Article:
Valley irrigators drowning in costs

IT’S a tale of two irrigators – and Tom Woolaston is on the wrong side of the river.

The fifth-generation farmer, whose Somerton property sits near the boundary of the Namoi and Peel valleys, is being slugged twice the price for irrigation water delivery as his neighbour up the road.

In a damning indictment on State Water’s pricing system, Mr Woolaston is being punished simply for pumping water from the Peel River.

The pain could be about to get worse for irrigators and residents in the Peel – already among the hardest hit for water in the state – with a much-publicised proposal to jack up prices even further.

Mr Woolaston said the new proposal, based on a full-cost recovery model, would have a devastating impact.

“In 1991, I paid $2000 for water delivery and last year I paid $31,000,” he said.

“It’s getting to be a huge expense and it’s increasing exponentially.”

Mr Woolaston is currently paying about $70 a megalitre for water delivery, while irrigators in the Namoi are paying $35 and irrigators in the Murrumbidgee as little as $6.

Under the new proposal, Tamworth Regional Council’s bulk water costs would double to more than $1.2 million by 2016/17 and irrigators would also face a significant price spike.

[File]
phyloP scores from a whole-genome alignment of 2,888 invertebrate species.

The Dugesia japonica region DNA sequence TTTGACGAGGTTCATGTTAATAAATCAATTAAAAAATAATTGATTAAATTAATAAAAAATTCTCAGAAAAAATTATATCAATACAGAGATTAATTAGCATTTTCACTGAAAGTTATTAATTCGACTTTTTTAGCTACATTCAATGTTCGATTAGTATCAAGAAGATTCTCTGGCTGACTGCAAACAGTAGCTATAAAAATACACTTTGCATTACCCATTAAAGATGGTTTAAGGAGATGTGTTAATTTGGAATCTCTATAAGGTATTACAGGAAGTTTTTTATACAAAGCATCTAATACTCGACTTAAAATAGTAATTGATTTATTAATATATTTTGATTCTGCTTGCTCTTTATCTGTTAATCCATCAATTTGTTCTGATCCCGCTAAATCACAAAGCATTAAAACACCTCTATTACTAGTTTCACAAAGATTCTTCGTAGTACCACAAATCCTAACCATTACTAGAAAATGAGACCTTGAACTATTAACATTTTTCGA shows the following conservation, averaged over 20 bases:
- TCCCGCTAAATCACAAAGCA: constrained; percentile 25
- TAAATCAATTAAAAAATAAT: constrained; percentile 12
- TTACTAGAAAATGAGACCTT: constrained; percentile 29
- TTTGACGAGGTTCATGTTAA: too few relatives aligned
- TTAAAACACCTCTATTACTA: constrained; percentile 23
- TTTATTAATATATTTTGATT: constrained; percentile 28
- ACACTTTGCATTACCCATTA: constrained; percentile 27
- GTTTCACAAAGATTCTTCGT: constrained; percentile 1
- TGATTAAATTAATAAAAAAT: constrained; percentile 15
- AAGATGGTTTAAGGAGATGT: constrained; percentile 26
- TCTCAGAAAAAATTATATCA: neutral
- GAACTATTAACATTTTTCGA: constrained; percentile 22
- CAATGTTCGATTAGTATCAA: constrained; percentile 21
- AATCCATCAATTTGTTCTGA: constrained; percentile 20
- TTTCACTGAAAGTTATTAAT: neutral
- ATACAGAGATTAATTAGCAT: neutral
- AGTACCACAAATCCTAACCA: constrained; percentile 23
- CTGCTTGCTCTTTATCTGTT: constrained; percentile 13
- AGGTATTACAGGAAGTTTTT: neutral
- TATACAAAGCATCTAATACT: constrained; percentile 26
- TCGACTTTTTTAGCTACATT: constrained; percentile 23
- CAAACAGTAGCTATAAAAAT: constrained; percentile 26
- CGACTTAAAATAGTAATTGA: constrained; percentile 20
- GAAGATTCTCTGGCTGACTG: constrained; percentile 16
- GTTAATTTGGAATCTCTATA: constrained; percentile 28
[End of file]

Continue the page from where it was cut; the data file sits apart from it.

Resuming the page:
The proposed State Water increases are being examined by the ACCC.

Tamworth councillor James Treloar said the proposed changes failed to take into account a range of factors.

“State Water’s own figures state that 95 per cent of the water that flows down the Peel goes straight through to the environment,” Cr Treloar said.

“We only get 5 per cent yet we get no credit or recognition for that. State Water’s own lack of efficiency needs to be looked at, too.

“It costs me more than $200 to get a simple meter read and it could be done enormously cheaper.”

A State Water spokesman denied the organisation was shifting the cost of inefficiency onto users.

“As a business seeking to minimise operating expenses, State Water has in recent years introduced technology to reduce cost factors ranging from service provision to travel.

Further technology currently being implemented will further reduce costs associated with monitoring dams and delivering water, while stricter management of work vehicles, consolidation of office space and an award-winning safety regime are other examples of recent initiatives driving operating costs down.”

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